Gestational DM not only increases risk of T2DM, but also of hypertension and IHD

Increased risk of ischemic heart disease, hypertension, and type 2 diabetes in women with previous gestational diabetes mellitus, a target group in general practice for preventive interventions: A population-based cohort study

Literature - Daly B, Toulis KA, Thomas N et al., - PLoS Medicine. Published: January 16, 2018


The incidence of gestational diabetes mellitus (GDM) is on the increase, largely due to the obesity epidemic and increasing maternal age [1]. GDM is well-known to be a predictor for progression to type 2 diabetes (T2DM)[2], but less is known about genetic and lifestyle factors that affect whether T2DM is developed after delivery [3].

Three studies that evaluated the association between GDM and T2DM demonstrated an increased risk of CV events in women who had GDM as compared with those without [4-6]. Lifestyle changes can improve outcomes [7], and it is recommended annual screening for T2DM is done in women with GDM. No recommendations have, however, been formulated to screen, identify and actively manage CV risk factors in those women postpartum.

The current study examined the risk of CV disease in women who had GDM and it was assessed in which proportion of women with GDM CV risk assessment was performed in primary care during the first 3 years postpartum. Data of the UK Health Improvement Network (THIN) database were used for a retrospective cohort study [8]. Women who became pregnant between 1 February 1990 and 15 May 2016, younger than 50 years old, were eligible for inclusion. Women diagnosed with GDM (n=9118, mean age at delivery: 33 years, range: 14-47) were identified and randomly matched with up to 4 pregnant control women without GDM. Primary outcomes were clinical diagnosis of coronary artery disease (ischemic heart disease: IHD) and cerebrovascular disease (stroke or transient ischemic attack: TIA). Secondary outcomes were incident hypertension and T2DM. Median follow-up was 2.9 years, range was less than 1 to 25 years.

Main results

  • Women diagnosed with GDM were over 20 times more likely to develop T2DM (Incidence rates ratio: IRR=21.96, 95%CI: 18.31-26.34, P<0.001). Risk of developing hypertension was almost two-fold increased (IRR: 1.85, 95%CI: 1.59-2.16, P<0.001), after adjusting for age, Townsend quintile/socio-economic status, BMI and smoking.
  • After further correction for baseline lipid-lowering medication and hypertension, women with GDM showed a higher risk of developing IHD (IRR: 2.78, 95%CI: 1.37-5.66, P=0.005). The risk of cerebrovascular disease was not increased (IRR: 0.95, 95%CI: 0.51-1.77).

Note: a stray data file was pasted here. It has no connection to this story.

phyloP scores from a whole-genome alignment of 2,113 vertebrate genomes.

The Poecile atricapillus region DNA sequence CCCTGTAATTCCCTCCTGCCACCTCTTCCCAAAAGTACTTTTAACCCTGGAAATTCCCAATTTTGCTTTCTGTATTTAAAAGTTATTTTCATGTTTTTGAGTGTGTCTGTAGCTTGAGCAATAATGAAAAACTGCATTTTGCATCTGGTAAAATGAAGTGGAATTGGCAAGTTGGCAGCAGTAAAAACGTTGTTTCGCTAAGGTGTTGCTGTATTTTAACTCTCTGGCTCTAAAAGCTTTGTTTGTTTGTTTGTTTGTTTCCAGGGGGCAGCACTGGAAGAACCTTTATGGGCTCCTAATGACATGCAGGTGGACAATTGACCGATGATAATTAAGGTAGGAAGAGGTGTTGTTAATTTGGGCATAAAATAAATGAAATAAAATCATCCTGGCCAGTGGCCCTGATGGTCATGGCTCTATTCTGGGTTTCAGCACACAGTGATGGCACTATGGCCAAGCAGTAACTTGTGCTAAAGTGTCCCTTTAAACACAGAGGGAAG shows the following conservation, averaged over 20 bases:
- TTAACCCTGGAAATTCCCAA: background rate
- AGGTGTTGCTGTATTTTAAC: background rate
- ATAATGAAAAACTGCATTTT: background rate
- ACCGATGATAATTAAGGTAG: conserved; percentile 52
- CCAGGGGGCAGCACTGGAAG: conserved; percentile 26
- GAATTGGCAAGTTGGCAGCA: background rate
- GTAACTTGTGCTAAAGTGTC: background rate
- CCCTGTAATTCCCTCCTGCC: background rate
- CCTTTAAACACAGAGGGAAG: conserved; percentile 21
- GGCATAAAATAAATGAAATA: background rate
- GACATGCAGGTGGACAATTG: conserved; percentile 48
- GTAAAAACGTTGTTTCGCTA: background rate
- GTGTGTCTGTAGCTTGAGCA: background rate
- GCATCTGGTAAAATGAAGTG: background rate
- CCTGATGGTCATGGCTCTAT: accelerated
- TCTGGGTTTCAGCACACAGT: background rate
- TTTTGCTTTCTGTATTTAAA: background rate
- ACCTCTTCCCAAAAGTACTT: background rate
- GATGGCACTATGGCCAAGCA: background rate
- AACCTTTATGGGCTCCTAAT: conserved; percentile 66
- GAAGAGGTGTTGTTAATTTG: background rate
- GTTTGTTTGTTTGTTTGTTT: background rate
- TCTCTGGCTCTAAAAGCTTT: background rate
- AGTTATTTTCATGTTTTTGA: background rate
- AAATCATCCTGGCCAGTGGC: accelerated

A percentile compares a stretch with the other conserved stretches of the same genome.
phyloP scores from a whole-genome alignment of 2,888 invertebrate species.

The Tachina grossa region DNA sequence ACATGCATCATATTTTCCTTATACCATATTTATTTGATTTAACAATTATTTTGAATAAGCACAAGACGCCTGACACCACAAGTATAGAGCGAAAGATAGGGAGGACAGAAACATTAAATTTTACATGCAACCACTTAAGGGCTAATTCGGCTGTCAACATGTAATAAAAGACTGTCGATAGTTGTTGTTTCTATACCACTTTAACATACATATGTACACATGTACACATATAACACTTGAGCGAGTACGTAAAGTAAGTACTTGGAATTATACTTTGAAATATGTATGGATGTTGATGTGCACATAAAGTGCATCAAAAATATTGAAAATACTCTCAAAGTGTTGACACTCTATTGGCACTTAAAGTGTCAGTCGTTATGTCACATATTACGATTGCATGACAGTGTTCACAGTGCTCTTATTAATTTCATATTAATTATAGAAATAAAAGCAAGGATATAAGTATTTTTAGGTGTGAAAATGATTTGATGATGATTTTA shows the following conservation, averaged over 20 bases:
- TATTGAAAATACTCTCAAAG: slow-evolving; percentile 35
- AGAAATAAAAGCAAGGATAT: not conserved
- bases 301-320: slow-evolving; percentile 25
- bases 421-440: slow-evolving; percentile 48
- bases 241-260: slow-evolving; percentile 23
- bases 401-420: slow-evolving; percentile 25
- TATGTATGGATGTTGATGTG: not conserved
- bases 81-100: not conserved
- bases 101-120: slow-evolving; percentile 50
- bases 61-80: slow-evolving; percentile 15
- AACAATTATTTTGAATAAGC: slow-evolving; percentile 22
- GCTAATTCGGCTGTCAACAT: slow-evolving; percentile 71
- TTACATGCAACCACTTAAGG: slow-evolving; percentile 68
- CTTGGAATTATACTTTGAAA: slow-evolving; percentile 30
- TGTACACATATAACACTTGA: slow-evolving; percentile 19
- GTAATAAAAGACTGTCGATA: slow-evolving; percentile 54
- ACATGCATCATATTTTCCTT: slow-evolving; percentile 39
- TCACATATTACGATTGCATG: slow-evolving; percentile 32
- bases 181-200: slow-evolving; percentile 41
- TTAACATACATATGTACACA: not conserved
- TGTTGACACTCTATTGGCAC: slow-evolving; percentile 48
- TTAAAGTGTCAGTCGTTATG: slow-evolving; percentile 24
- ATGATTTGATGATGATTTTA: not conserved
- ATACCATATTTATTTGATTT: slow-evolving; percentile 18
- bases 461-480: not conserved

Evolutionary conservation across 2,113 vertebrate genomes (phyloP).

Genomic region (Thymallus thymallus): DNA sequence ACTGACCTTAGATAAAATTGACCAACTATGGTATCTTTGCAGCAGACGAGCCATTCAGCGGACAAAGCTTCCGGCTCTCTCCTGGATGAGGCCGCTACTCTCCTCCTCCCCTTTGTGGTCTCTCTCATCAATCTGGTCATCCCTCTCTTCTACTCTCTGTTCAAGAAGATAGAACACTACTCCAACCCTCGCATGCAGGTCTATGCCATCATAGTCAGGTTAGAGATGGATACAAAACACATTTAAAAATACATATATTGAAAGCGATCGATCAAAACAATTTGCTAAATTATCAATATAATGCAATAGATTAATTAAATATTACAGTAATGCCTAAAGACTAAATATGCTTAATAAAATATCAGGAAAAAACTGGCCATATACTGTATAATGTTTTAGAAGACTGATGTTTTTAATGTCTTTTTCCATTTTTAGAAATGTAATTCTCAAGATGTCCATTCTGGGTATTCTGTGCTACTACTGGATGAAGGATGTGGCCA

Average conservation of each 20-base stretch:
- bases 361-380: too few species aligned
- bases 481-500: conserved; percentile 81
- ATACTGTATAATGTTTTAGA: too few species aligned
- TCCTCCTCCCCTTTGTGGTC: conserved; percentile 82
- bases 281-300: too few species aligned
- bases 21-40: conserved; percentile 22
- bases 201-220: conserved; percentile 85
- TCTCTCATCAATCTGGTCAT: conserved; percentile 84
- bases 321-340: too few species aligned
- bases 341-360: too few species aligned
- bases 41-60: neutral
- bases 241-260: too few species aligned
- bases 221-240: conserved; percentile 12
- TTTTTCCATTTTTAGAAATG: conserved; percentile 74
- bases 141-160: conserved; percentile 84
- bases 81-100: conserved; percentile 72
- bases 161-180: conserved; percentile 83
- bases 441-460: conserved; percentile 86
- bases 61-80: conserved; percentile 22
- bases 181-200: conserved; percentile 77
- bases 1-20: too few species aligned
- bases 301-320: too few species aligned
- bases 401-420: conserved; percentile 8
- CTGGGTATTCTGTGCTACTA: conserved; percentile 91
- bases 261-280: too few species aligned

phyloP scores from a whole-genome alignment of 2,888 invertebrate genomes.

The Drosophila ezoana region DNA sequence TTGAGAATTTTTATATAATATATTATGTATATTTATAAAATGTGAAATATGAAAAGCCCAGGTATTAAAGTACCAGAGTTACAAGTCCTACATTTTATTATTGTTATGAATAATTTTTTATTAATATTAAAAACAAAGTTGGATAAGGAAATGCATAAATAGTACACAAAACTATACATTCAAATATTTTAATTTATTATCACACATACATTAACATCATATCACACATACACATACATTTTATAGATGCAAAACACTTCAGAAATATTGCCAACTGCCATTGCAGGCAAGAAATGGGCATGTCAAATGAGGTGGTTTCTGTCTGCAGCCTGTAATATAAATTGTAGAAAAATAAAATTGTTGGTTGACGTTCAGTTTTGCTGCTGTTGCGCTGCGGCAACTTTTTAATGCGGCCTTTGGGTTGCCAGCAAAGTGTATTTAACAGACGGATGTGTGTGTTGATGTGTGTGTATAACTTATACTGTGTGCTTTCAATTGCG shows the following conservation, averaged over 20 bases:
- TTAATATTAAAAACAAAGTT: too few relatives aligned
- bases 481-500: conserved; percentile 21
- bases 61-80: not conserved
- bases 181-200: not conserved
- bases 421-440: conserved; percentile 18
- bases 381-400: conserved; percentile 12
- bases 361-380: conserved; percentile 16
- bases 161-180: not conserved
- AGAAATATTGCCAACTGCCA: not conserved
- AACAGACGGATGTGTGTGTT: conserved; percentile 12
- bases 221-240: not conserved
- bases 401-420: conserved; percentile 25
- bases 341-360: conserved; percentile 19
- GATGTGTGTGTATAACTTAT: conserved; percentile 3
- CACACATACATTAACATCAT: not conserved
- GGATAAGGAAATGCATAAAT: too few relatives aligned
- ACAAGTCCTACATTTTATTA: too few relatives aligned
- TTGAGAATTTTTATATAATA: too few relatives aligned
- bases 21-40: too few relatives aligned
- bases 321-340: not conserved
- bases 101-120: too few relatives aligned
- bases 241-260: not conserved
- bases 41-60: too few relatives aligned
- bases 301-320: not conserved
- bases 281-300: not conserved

• Not all (5/14) women with GDM who developed IHD, also developed T2DM postpartum.
  • The higher cumulative incidence of T2DM, hypertension and IHD in women with GDM compared to controls persisted throughout the 25-year study period.
  • Effect sizes for T2DM, hypertension, IHD and stroke or TIA were not different in sensitivity analyses that included ethnicity in the model.
  • Medical records of women with GDM documented some glycemic measurement in 58% in the first year postpartum. In the second and third year following delivery, the proportion with glycemic measurement decreased to less than 40% and 24% of women.
  • Surveillance for risk factors, concerning T2DM and lipid measurements, in the postpartum period was lower in control women as compared with those with GDM, up to 3 years postpartum. Assessment of hypertension and smoking in years 2 and 3 did not differ between women with GDM and controls.


This population-based study, for the first time, reports on the increased CV risk in women diagnosed with GDM. Women with GDM are over 20 times more likely to develop T2DM and have an almost doubled risk of hypertension, and 2.8-fold higher risk of IHD, compared with control women. This increased risk persists in the long run. Despite the higher risk, postpartum screening of diabetes and CV risk was poor.


1. Buckley BS, Harreiter J, Damm P et al. Gestational diabetes mellitus in Europe: prevalence, current screening practice and barriers to screening. A review. Diabet Med. 2012; 29(7):844±54

2. Kim C, Newton KM, Knopp RH. Gestational diabetes and the incidence of type 2 diabetes: a systematic review. Diabetes Care. 2002; 25(10):1862±8. PMID: 12351492

3. Bellamy L, Casas JP, Hingorani AD, Williams D. Type 2 diabetes mellitus after gestational diabetes: a systematic review and meta-analysis. Lancet. 2009; 373(9677):1773±9.

4. Shah BR, Retnakaran R, Booth GL. Increased risk of cardiovascular disease in young women following gestational diabetes mellitus. Diabetes Care. 2008; 31(8):1668±9.

5. Goueslard K, Cottenet J, Mariet AS, et al. Early cardiovascular events in women with a history of gestational diabetes mellitus. Cardiovasc Diabetol. 2016; 15:15.

6. Tobias DK, Stuart JJ, Li S, et al. Association of history of gestational diabetes with long-term cardiovascular disease risk in a large prospective cohort of US women. JAMA Intern Med. 2017; 177(12):1735±42.

7. Smith BJ, Cinnadaio N, Cheung NW, et al. Investigation of a lifestyle change strategy for high-risk women with a history of gestational diabetes. Diabetes Res Clin Pract. 2014; 106(3):e60±3.

8. University College London. THIN database. London: University College London; 2017 [cited 2017 Dec 3]. Available from:

Find this article online at PLoS Medicine

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